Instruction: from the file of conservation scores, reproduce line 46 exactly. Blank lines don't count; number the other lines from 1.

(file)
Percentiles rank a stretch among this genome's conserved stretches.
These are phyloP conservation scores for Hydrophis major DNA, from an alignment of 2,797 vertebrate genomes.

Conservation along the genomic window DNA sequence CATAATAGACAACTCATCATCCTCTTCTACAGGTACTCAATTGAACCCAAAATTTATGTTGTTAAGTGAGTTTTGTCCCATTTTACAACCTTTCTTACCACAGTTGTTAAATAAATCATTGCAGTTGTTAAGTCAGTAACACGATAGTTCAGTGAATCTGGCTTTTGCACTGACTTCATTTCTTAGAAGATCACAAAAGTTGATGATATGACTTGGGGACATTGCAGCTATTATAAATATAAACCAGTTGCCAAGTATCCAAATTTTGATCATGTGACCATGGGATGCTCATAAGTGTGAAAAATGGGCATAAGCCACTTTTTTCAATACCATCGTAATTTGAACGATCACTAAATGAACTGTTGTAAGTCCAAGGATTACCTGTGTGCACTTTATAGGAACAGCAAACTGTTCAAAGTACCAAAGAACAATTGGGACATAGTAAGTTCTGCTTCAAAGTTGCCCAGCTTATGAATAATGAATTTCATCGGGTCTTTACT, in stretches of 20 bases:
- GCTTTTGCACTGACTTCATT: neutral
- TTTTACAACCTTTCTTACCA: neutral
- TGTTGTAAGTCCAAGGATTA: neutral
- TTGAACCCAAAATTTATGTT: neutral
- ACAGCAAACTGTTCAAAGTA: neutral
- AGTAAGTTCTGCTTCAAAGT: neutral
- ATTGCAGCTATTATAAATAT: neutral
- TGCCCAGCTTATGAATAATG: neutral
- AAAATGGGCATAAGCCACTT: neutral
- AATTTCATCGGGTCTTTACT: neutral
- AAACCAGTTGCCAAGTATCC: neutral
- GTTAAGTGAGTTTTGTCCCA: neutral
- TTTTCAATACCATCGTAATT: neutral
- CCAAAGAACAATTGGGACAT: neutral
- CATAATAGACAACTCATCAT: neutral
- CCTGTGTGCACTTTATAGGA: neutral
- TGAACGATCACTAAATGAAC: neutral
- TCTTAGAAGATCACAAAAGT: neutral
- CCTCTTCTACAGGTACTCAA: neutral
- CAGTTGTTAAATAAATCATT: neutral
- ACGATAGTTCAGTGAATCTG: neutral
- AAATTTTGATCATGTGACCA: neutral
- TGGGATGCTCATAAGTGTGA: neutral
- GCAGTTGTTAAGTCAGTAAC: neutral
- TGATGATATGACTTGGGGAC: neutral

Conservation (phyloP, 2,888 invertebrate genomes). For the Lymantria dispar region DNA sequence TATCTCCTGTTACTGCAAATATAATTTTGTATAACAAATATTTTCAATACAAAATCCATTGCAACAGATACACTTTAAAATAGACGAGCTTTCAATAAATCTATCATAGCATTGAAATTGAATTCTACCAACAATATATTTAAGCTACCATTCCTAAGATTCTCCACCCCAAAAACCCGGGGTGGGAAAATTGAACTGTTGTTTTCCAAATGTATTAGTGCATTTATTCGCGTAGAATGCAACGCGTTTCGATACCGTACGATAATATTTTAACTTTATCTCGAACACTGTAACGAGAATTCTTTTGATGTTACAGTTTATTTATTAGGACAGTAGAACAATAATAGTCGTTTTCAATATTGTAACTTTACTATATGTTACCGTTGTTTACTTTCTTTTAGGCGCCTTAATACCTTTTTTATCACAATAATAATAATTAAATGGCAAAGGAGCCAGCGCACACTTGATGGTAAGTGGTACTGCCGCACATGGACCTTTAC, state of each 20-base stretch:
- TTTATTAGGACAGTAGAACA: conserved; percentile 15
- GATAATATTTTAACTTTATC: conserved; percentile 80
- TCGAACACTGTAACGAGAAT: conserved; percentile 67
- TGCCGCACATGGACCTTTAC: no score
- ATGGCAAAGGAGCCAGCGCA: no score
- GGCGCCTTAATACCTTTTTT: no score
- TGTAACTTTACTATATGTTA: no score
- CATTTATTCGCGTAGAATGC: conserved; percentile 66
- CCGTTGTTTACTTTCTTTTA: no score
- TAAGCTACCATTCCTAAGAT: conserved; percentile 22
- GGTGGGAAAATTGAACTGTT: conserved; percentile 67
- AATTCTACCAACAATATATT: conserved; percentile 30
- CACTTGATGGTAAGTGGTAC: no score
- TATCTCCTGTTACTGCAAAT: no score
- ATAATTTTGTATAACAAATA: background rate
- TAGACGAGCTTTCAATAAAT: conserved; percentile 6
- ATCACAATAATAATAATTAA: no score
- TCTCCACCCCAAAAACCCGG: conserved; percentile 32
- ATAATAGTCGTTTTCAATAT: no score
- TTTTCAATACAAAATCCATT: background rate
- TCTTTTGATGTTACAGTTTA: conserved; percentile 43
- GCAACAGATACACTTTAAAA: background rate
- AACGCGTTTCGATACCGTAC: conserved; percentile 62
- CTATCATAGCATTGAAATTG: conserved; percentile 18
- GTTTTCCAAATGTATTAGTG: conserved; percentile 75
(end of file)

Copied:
- ATCACAATAATAATAATTAA: no score